Tag Archives: Huma Qureshi

Movie Review: Viceroy’s House (2017)

2 Stars (out of 4)

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Viceroy’s House isn’t wholly successful, but maybe trying to depict the fraught months leading up to India’s Partition in a movie less than two hours long was never a venture that could succeed.

The biggest hurdle director Gurinder Chadha and her screenwriter husband Paul Mayeda Berges set for themselves is in trying to portray events in a way that is, if not objective, then at least fair. Most of the key players — fictional and historical — are shown as having good intentions and understandable motivations (except for the Muslims who work for the viceroy, who all agitate for an independent Pakistan). Yet knowing now of the refugee crisis that immediately followed Partition and the ongoing conflict between India and Pakistan, is the focus on good intentions even desirable?

Viceroy’s House begins with the installation of Lord Louis Mountbatten (Hugh Bonneville) as the last viceroy, tasked with turning over the subcontinent to Indian rule. Even with independence on the horizon, Mountbatten maintains his aristocratic lifestyle, timing his servants to make sure they can dress him quickly enough for his satisfaction.

Mountbatten’s wife, Edwina (Gillian Anderson), and their teenage daughter Pamela (Lily Travers), are more aware of the value of softening the image of the British as rulers in favor of something more democratic. Edwina invites Indian guests to parties at the estate, asking the all-Indian kitchen staff to adjust the menu to cater to local tastes. When the sous chef complains in Hindi that all of his training is in English-style cooking, the Lady’s assistant Aalia (Huma Qureshi) translates his comments as polite assent to the request. It’s as though the movie itself doesn’t want its British characters to have to deal with the mess that their predecessors left, and as if the present viceroy’s family’s good intentions have wiped the slate clean.

In an effort to put the larger events in a more personal context, Viceroy’s House features a love story between Aalia and Jeet (Manish Dayal), one of Lord Mountbatten’s grooms. They love each other, but he is Hindu and she is Muslim, in addition to being betrothed to a nice man, Asif (Arunoday Singh), as fulfillment of her mother’s dying wish. Jeet wants Aalia to follow her heart, but she has not only Asif’s feelings to consider but the well-being of her blind father (played by Om Puri). Would they really be safe in a Hindu-majority India? Jeet’s naive faith in both a united India and in the power of love to conquer all lead him to dismiss Aalia’s concerns as a lack of courage.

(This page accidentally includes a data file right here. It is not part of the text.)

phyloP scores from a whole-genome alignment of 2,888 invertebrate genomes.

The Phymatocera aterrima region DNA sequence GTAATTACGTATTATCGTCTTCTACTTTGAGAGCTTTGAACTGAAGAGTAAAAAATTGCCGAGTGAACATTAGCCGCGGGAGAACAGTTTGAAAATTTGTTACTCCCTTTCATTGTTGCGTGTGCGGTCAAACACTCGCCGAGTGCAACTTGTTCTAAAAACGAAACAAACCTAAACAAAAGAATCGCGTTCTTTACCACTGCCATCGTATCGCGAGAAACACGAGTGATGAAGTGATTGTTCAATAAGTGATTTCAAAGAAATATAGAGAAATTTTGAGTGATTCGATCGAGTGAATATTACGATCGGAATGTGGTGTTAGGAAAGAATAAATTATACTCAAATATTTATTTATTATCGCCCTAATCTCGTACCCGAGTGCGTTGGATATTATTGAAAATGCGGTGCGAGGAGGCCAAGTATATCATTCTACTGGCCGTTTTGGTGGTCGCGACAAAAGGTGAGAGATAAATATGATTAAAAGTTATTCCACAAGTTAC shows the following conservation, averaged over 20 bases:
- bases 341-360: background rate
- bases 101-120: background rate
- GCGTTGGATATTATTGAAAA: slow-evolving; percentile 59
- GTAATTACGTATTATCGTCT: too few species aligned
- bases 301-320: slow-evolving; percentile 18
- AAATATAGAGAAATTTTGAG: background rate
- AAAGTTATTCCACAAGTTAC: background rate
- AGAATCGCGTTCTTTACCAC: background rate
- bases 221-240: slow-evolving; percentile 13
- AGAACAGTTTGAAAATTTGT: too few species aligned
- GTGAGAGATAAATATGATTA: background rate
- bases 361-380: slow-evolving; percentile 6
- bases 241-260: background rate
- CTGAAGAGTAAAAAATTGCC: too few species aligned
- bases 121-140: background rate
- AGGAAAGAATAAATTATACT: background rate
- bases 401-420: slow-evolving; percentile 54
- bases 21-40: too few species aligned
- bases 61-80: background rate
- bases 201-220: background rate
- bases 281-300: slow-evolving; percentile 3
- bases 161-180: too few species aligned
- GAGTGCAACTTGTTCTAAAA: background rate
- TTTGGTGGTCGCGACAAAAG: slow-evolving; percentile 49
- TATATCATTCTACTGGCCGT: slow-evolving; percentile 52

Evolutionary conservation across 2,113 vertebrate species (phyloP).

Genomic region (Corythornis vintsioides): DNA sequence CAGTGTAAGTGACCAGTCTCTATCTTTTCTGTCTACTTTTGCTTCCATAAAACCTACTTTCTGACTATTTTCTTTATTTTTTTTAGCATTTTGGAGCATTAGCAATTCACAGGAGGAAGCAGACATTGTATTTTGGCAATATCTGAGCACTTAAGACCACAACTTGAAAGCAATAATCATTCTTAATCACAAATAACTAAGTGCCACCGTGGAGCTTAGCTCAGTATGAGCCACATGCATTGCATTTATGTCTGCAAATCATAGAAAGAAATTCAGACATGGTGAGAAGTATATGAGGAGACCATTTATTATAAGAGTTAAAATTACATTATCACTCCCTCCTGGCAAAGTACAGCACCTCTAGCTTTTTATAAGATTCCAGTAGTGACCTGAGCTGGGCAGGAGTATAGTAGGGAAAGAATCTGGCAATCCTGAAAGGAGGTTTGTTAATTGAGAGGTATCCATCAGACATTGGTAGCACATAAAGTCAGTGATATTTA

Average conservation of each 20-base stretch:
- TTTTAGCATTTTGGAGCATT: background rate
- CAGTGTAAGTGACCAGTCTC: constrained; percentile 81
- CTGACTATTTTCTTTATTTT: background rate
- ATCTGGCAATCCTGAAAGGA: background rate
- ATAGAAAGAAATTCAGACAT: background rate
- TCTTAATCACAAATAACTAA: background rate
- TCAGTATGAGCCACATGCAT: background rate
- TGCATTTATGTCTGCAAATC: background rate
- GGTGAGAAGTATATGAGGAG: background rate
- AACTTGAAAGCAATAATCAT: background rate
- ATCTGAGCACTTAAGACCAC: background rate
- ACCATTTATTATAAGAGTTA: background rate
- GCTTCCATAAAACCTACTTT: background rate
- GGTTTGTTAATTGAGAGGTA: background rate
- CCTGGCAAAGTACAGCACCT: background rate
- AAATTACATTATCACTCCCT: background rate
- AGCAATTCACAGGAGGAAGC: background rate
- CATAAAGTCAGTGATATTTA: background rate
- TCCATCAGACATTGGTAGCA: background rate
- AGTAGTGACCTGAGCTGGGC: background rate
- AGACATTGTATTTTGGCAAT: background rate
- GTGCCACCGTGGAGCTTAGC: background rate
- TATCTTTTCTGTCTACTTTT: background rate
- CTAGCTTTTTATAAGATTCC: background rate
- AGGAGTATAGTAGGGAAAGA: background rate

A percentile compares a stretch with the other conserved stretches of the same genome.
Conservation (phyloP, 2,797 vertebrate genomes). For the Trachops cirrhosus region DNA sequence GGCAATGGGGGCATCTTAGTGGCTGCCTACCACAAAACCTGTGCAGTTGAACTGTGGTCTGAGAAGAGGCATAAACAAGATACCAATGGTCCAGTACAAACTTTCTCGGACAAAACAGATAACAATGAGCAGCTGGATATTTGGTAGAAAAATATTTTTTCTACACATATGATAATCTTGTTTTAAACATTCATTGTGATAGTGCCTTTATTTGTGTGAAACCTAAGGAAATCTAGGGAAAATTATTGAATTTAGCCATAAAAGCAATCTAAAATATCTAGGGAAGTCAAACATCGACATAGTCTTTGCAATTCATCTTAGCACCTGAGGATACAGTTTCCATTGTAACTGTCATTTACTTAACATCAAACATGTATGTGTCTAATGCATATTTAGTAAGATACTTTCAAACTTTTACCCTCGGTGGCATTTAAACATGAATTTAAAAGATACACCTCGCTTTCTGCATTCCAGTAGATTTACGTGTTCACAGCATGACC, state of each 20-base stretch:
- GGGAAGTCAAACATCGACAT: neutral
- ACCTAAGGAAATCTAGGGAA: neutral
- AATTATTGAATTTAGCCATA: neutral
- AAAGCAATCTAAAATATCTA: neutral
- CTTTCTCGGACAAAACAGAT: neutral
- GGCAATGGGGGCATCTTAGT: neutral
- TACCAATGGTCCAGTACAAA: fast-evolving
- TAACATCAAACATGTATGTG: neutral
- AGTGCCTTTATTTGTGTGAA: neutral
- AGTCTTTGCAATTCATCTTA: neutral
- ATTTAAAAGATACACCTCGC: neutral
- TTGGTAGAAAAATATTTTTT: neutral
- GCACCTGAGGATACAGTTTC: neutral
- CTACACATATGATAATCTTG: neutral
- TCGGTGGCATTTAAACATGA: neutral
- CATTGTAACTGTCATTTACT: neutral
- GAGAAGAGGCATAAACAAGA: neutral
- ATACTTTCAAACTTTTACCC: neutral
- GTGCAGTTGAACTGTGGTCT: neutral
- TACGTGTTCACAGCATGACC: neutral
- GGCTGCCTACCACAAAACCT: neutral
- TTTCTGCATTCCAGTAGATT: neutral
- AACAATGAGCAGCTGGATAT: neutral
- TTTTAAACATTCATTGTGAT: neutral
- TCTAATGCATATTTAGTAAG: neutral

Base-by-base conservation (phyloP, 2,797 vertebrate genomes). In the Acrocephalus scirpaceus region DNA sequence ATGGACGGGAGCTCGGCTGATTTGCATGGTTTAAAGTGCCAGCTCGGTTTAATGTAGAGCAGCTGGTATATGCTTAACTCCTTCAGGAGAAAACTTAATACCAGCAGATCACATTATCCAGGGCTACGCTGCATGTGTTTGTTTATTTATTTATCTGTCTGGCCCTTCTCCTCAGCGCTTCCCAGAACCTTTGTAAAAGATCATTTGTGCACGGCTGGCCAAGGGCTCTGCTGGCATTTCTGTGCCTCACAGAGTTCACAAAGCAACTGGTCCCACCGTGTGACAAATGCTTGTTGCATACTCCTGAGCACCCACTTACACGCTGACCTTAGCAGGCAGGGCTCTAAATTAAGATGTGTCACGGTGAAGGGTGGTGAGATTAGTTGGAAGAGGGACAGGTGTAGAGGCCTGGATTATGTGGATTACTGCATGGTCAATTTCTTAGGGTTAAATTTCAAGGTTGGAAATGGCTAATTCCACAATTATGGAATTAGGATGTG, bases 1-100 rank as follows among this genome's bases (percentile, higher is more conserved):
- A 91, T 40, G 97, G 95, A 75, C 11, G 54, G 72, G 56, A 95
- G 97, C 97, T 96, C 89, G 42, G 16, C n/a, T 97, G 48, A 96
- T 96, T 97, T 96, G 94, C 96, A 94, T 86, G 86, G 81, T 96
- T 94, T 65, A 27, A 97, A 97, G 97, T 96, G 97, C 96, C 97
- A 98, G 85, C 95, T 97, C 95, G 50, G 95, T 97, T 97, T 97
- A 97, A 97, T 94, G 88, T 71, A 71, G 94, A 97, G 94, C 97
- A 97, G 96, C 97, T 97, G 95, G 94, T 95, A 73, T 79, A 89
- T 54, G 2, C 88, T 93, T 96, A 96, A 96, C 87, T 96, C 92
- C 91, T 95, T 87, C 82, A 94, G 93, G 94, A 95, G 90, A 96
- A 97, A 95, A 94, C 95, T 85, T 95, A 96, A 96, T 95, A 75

Casting Hugh Bonneville as an aristocrat invites comparisons to his role as the Earl of Grantham in Downton Abbey. Where the two stories differ is in their ability to entwine the lives of characters of different classes, thus providing a more complete picture of society at the time. Downton Abbey did so successfully through subplots like Lady Sybil helping Gwen the maid find a job as a secretary.

In Viceroy’s House, the Mountbatten’s lack such intimate connections to their staff. The wealthy Brits have ideas as to what might be troubling their servants, but they don’t know details. The whole feel of the film would have changed with better integration between the class-specific plots, such as Pamela learning of Aalia’s romantic problems and using her position to find a way for Aalia and Jeet to be together.

Where Viceroy’s House does succeed is showing the scope of the problems complicating the British departure from India. There are no easy solutions, and blood was already being shed when Mountbatten arrived. However, asking the audience to feel bad for Mountbatten — a representative of a white, foreign power that had been exploiting India for centuries — just because he personally didn’t create the problems he was asked to solve is a bit much.

The accomplished cast — which also includes Michael Gambon, Darshan Jariwala, Denzil Smith, and Neeraj Kabi — give laudable performances all around. Huma Qureshi is charming, and Arunoday Singh stands out in his few scenes. If the two of them can’t find quality parts in Bollywood, come to Hollywood, please!

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Movie Review: Jolly LLB 2 (2017)

jollyllb22.5 Stars (out of 4)

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In spite of a compelling performance by Akshay Kumar as Jolly LLB 2‘s flawed hero, narrative inconsistencies keep the well-intentioned black comedy from achieving its full potential.

Kumar plays Jolly Mishra — a different character from Arshad Warsi’s title character in the original Jolly LLB — an ambitious lawyer who yearns to be more than an errand boy for the more established attorney, Rizvi. In order to raise money to establish his own practice, Jolly assures a pregnant young widow, Hina (Sayani Gupta), that Rizvi will take on her case, collecting the fees from her up front and keeping them for himself.